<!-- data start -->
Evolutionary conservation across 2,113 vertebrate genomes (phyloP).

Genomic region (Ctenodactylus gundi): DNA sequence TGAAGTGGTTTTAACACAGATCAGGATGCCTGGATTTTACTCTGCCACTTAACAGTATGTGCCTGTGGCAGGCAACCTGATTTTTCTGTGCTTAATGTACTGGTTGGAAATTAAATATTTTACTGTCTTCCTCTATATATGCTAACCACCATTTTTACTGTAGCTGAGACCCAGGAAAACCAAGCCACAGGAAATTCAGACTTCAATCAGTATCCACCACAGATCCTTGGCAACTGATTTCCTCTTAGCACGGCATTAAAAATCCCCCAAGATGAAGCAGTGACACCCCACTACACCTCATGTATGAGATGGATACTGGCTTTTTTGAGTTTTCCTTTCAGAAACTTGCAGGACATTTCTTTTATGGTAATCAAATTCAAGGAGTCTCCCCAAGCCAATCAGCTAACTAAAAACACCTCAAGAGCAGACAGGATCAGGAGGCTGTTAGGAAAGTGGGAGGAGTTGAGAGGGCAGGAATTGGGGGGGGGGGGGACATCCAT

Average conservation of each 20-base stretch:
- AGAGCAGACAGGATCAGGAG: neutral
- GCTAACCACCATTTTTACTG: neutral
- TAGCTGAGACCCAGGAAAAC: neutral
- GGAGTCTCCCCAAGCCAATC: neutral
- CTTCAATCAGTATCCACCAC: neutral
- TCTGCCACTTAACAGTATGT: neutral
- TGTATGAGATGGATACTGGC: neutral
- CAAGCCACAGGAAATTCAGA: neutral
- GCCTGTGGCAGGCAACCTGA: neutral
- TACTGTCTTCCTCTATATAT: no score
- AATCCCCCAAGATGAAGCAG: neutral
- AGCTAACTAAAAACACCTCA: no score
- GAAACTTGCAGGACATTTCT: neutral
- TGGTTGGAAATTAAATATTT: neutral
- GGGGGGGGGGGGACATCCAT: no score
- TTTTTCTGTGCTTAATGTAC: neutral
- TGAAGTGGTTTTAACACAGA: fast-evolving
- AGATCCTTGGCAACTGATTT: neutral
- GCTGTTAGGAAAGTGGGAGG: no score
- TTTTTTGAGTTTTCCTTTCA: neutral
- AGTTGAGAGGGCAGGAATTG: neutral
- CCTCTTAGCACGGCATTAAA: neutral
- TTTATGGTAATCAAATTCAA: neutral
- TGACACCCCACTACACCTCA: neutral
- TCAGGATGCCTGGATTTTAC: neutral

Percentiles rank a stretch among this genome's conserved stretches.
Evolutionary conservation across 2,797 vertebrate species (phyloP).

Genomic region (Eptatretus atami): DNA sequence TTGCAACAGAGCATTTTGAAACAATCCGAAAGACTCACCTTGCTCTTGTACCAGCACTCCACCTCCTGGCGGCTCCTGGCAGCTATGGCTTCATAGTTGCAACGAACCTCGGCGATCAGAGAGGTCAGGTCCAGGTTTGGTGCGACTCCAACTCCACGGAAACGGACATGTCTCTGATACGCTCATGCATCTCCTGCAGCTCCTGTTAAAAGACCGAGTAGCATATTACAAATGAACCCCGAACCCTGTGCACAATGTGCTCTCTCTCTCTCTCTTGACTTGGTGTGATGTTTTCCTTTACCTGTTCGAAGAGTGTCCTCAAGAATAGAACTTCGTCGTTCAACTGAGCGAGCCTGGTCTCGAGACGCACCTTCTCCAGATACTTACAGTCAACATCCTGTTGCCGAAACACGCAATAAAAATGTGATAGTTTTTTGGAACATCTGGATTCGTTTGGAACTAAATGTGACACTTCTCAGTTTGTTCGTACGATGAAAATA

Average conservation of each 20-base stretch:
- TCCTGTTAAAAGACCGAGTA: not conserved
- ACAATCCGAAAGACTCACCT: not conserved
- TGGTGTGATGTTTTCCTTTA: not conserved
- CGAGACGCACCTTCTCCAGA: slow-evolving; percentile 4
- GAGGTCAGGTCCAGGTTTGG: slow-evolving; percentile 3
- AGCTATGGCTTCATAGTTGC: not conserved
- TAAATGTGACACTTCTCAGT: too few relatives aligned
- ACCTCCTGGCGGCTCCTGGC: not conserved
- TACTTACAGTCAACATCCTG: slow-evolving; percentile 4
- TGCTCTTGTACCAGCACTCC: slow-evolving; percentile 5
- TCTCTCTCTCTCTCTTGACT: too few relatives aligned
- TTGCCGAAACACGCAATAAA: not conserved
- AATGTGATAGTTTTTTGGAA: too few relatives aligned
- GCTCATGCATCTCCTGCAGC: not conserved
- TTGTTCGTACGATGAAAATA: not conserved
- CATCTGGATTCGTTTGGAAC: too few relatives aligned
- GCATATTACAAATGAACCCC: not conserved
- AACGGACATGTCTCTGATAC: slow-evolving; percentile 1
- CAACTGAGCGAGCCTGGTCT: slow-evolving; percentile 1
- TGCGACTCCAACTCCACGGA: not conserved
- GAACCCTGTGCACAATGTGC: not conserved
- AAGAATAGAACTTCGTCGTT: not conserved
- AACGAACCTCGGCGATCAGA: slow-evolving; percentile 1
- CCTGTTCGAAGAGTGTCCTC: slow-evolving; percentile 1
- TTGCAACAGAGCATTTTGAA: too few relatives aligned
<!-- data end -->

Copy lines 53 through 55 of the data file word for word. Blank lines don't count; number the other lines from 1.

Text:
- GAACCCTGTGCACAATGTGC: not conserved
- AAGAATAGAACTTCGTCGTT: not conserved
- AACGAACCTCGGCGATCAGA: slow-evolving; percentile 1